In October 2009, Jackson filed a Petition to Approve the Compromise of the Disposition of Proceeds of Judgment, in which she challenged the compensation due the Firm, arguing it was either due nothing or no more than 25 percent of the settlement for its negligence, legal malpractice, breaches of fiduciary duty, fraud, financial abuse and ethical violations. In support of a 25 percent cap on fees, Jackson relied on Los Angeles Superior Court rule 10.79(c)(3) which provided: "Except where good cause is shown, the attorney's fee shall not exceed an amount equal to 25 percent of the gross proceeds of settlement . . . ."
In her petition, Jackson (as conservator of Griffin's estate), specifically asserted: "The Conservator does not have any fee agreement with the Cochran Firm." She said she signed the fee agreement as an individual when Griffin was incapacitated. As a result, she said, the agreement did not comply with Business and Professions Code section 6147 and was voidable. She also wanted fees and costs "offset by the damages caused by the Firm and its employees who acted negligently and/or breached their fiduciary duty to Sandra Griffin." She further requested the court's "instructions as to the scope of the court's authority and issues to be determined in the compromise proceeding" as "this Court has clear statutory authority to approve a settlement and determine a reasonable amount of attorney's fees in this compromise proceeding, but the statutory provisions do not authorize the Court to resolve issues such as negligence, breach of duty or constructive fraud by the Cochran Firm. Moreover, instructions are warranted to avoid any res judicata implications." Attachments to the petition included a Notice of Decision, dated September 26, 2008, stating that for purposes of her application for supplemental social security income, Griffin was determined to be disabled as of October 20, 2006 (the date her application for such income was filed).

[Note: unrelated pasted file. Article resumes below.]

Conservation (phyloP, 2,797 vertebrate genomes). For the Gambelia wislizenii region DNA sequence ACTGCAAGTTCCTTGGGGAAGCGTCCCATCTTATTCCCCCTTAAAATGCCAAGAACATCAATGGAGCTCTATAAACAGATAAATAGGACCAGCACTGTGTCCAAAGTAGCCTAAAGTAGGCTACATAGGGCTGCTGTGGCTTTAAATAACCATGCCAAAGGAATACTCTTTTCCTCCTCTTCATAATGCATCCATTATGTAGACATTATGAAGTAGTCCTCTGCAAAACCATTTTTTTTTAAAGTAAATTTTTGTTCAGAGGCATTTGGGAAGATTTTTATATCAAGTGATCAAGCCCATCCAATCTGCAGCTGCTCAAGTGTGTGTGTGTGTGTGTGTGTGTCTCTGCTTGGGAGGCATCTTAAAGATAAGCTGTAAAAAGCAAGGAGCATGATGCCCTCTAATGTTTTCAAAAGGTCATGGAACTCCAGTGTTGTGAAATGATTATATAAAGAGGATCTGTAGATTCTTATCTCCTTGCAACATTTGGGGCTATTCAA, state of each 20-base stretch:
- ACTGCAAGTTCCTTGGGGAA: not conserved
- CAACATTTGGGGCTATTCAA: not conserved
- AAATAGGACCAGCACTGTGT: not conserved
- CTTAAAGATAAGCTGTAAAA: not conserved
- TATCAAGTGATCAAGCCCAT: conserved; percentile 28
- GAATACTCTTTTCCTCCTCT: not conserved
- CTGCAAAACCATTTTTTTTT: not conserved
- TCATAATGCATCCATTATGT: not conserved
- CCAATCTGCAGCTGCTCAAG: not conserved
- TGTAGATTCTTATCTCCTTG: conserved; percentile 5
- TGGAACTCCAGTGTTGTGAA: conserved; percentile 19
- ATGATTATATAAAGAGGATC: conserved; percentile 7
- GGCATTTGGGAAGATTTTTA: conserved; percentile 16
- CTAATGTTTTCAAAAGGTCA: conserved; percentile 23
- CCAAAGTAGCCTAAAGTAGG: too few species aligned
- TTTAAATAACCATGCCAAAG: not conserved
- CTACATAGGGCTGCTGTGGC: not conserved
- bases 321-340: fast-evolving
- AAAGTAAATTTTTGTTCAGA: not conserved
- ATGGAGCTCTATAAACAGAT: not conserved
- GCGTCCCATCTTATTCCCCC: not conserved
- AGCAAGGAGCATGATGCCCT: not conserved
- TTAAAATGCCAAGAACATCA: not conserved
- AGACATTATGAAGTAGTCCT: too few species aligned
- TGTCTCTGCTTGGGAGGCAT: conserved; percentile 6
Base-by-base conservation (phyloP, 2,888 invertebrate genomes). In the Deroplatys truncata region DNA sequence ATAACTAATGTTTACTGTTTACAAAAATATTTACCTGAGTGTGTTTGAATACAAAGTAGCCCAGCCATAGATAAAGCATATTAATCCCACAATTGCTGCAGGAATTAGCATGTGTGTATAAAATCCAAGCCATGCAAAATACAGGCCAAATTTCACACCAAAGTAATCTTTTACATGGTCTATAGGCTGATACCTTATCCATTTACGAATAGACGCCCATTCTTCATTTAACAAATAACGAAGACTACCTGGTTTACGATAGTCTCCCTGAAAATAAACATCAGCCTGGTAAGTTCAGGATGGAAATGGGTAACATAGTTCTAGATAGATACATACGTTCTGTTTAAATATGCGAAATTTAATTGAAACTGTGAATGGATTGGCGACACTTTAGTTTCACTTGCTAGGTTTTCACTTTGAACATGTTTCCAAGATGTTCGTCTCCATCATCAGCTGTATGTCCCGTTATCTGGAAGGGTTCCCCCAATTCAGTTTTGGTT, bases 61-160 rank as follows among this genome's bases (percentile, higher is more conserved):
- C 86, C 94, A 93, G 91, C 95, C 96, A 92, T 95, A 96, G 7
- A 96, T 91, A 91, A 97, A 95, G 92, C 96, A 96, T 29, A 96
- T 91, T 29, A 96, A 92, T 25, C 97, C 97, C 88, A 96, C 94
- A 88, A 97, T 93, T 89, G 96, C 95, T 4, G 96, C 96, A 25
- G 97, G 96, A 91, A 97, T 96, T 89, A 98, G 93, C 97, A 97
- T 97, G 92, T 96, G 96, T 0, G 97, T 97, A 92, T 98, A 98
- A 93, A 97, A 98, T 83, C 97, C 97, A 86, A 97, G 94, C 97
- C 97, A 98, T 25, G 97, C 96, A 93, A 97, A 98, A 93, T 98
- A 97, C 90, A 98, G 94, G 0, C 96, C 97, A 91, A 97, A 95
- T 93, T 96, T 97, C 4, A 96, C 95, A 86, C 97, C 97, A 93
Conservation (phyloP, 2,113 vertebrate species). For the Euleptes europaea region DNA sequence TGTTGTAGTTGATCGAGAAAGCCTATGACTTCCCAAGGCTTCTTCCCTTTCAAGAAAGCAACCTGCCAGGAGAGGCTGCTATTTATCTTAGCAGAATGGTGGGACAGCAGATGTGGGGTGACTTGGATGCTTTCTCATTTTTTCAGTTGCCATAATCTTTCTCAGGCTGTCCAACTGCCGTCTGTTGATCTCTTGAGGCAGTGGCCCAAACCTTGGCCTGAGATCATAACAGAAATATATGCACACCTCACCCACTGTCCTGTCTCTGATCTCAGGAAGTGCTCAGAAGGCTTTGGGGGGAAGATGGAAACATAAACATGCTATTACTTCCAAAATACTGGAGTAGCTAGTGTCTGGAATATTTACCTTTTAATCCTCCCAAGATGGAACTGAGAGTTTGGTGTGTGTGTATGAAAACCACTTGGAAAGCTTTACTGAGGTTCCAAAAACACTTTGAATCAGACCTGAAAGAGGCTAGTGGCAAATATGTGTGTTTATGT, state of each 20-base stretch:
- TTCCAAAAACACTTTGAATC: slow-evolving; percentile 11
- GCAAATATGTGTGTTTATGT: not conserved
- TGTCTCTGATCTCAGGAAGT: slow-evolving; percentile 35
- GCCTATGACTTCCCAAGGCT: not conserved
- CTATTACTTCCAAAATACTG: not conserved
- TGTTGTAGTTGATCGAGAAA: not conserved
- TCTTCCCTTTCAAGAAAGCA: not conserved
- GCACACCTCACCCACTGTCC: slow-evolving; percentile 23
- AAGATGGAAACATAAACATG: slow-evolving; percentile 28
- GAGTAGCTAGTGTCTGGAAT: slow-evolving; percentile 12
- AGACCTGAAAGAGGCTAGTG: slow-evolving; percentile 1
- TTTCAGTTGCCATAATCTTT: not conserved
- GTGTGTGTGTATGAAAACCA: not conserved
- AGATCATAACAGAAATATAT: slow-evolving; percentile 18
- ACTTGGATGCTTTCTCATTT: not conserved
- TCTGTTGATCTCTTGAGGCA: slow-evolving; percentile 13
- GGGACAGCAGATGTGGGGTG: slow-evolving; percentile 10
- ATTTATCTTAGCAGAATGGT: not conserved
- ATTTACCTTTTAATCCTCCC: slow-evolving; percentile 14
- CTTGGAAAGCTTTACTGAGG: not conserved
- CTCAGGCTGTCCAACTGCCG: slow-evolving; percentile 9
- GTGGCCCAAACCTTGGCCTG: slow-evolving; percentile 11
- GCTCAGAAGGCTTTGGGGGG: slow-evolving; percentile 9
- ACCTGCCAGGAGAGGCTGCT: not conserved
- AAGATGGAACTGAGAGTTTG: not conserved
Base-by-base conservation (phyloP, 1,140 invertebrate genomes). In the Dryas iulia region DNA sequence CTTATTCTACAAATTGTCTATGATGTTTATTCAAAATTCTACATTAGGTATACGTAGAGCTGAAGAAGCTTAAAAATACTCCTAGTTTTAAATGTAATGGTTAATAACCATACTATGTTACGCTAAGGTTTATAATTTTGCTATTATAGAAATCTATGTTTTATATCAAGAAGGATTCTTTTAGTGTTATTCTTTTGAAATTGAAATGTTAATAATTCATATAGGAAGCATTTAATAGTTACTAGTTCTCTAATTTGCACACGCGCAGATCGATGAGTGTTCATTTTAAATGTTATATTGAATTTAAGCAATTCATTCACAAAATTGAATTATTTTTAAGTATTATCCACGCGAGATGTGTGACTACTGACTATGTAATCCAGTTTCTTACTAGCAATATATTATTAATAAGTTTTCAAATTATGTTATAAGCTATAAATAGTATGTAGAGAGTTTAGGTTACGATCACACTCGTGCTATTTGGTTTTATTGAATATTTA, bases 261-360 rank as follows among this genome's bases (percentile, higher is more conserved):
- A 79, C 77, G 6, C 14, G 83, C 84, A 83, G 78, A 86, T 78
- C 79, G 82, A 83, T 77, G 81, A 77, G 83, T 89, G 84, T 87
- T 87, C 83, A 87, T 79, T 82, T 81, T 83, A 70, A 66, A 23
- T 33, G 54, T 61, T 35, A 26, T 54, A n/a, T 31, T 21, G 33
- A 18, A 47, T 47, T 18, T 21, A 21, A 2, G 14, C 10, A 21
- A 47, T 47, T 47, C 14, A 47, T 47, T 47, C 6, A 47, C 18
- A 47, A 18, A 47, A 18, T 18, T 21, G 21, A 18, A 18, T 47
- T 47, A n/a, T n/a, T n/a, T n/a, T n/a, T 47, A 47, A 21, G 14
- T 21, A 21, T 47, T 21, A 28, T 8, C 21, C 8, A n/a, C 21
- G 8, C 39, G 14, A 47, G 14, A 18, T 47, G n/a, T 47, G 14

The Firm filed opposition, arguing "good cause" was shown for its 40 percent contingency fee, supported by declarations from Dunn and Joseph Barrett of the Firm as well as declarations from attorneys Garo Mardirrosian, Arash Homampour and C. Michael Adler stating that a contingency fee of 40 percent is the standard fee in representing plaintiffs in traumatic brain injury cases and explaining why. Further, the Firm argued, Jackson (Griffin's recently appointed conservator) had executed the contingency agreement with the Firm, and as of October 27, 2006, had "power of attorney" to represent her sister's interests "for all purposes as they relate to litigation for personal injuries arising out of the automobile accident of September 10, 2006."